Kaur J.,National Institute of Pharmaceutical Education and Research | Tikoo K.,National Institute of Pharmaceutical Education and Research
Oncogene | Year: 2015

Nanomedicine era is not far from its realization, but a major concern of targeted delivery still stands tall in its way. Herein we demonstrate the mechanism underlying the anticancer activity of an RNA aptamer (Apt) conjugated to gefitinib-loaded poly (lactic co-glycolic acid) nanoparticles (GNPs). Apt was selected through Cell-SELEX (systemic evolution of ligands by exponential enrichment) process against gefitinib-resistant H1975 lung cancer cells. The selected aptamer exhibited high specificity toward H1975 cells, both qualitatively as well as quantitatively. Software analysis using the MATCH tool predicted Ets1, a proto-oncoprotein, to be the target of the selected aptamer. Interestingly, the localization of identified aptamer varied in descending order of Ets1 expression, wherein maximum localization was observed in H1975 cells than in MDA-MB231, DU-145, H23, H460, A431, A549 and MCF-7 cells, and minimum in L132 cells. Furthermore, Apt-GNP bio-conjugate showed augmented anticancer activity specifically in Ets1-overexpressing cells. In addition, partial depletion of Ets1 in H1975 cells and overexpression of Ets1 in L132 cells reversed the targeting efficacy of the aptamer. Notably, a single intratumoral injection of the Apt-GNP bio-conjugate abrogated the growth of tumor in H1975 xenograft nude mice. Altogether, we present a pioneering platform, involving aptamers, which can be clinically used as a diagnostic marker for metastasis as well as an effective delivery system to escort the pharmaceutical cargo specifically to Ets1-overexpressing highly progressive tumors. © 2015 Macmillan Publishers Limited All rights reserved.


Roy S.R.,National Institute of Pharmaceutical Education and Research | Chakraborti A.K.,National Institute of Pharmaceutical Education and Research
Organic Letters | Year: 2010

Supramolecular assemblies formed by a relay of cooperative hydrogen bonds and charge-charge interactions have been identified/characterized by (+ve) ESI and MALDI-TOF-TOF MS and MS-MS studies during the aza-Michael reaction of amines with α,β-unsaturated carbonyl compounds in the presence of ionic liquids (ILs) digging out the role of catalysis by ILs, forming the basis of rational design/selection as organocatalysts, and offering a diagnostic model to predict/rationalize the selectivity of the aza-Michael reaction in a competitive environment. © 2010 American Chemical Society.


Patent
National Institute of Pharmaceutical Education and Research | Date: 2013-03-07

The present invention relates to nanocrystalline solid dispersion compositions having discrete particles, wherein each discrete particle comprises crystals of at least one pharmaceutical active; veterinary active; nutraceutical active dispersed in the matrix of at least one crystallization inducer and/or coexisting with crystals of crystallization inducer, optionally along with pharmaceutically acceptable excipients. The present invention also encompasses a novel one-step process for generation of nanocrystalline solid dispersions. The present invention is particularly of use for improving the dissolution of pharmaceutical actives, veterinary actives; nutraceutical actives exhibiting dissolution-limited bioavailability. Dissolution enhancement is because of the decreased crystallite size of the pharmaceutical active.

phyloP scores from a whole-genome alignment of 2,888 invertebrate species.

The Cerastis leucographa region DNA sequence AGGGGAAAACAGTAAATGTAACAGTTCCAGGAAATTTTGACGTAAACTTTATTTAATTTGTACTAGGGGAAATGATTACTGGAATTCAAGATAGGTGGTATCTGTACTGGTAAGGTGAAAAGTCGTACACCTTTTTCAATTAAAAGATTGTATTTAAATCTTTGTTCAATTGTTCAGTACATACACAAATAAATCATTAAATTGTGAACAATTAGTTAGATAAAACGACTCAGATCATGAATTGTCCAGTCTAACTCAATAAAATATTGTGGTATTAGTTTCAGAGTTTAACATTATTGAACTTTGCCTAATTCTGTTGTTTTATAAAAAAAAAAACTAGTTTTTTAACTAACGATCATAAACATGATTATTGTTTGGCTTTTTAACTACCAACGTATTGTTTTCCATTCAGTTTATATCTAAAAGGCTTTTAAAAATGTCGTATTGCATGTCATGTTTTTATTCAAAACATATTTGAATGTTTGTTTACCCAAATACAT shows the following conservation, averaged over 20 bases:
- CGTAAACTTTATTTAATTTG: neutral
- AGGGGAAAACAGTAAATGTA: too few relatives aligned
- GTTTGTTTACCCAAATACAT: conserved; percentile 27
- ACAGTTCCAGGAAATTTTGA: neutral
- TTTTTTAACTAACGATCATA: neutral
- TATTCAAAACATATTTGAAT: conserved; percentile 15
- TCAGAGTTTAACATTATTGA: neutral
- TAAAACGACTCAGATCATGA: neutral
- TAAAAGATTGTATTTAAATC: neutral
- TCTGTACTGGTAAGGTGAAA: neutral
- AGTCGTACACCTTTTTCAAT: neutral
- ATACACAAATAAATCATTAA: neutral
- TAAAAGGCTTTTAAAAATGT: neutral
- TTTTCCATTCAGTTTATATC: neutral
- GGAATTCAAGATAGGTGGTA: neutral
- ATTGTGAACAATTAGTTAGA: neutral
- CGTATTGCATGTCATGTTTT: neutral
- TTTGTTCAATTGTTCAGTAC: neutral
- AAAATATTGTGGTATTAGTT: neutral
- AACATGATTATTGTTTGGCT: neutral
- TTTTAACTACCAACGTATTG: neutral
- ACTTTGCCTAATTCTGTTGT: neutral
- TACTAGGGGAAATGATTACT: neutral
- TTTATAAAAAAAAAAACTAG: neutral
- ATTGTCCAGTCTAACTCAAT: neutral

Jain V.,National Institute of Pharmaceutical Education and Research | Bharatam P.V.,National Institute of Pharmaceutical Education and Research
Nanoscale | Year: 2014

Nanoparticle based drug delivery systems are gaining popularity due to their wide spectrum advantages over traditional drug delivery systems; among them, dendrimeric nano-vectors are the most widely explored carriers for pharmaceutical and biomedical applications. The precise mechanism of encapsulation of drug molecules inside the dendritic matrix, delivery of drugs into specific cells, interactions of nano-formulation with biological targets and proteins, etc. present a substantial challenge to the scientific understanding of the subject. Computational methods complement experimental techniques in the design and optimization of drug delivery systems, thus minimizing the investment in drug design and development. Significant progress in computer simulations could facilitate an understanding of the precise mechanism of encapsulation of bioactive molecules and their delivery. This review summarizes the pharmacoinformatic studies spanning from quantum chemical calculations to coarse-grained simulations, aimed at providing better insight into dendrimer-drug interactions and the physicochemical parameters influencing the binding and release mechanism of drugs. © 2014 The Royal Society of Chemistry.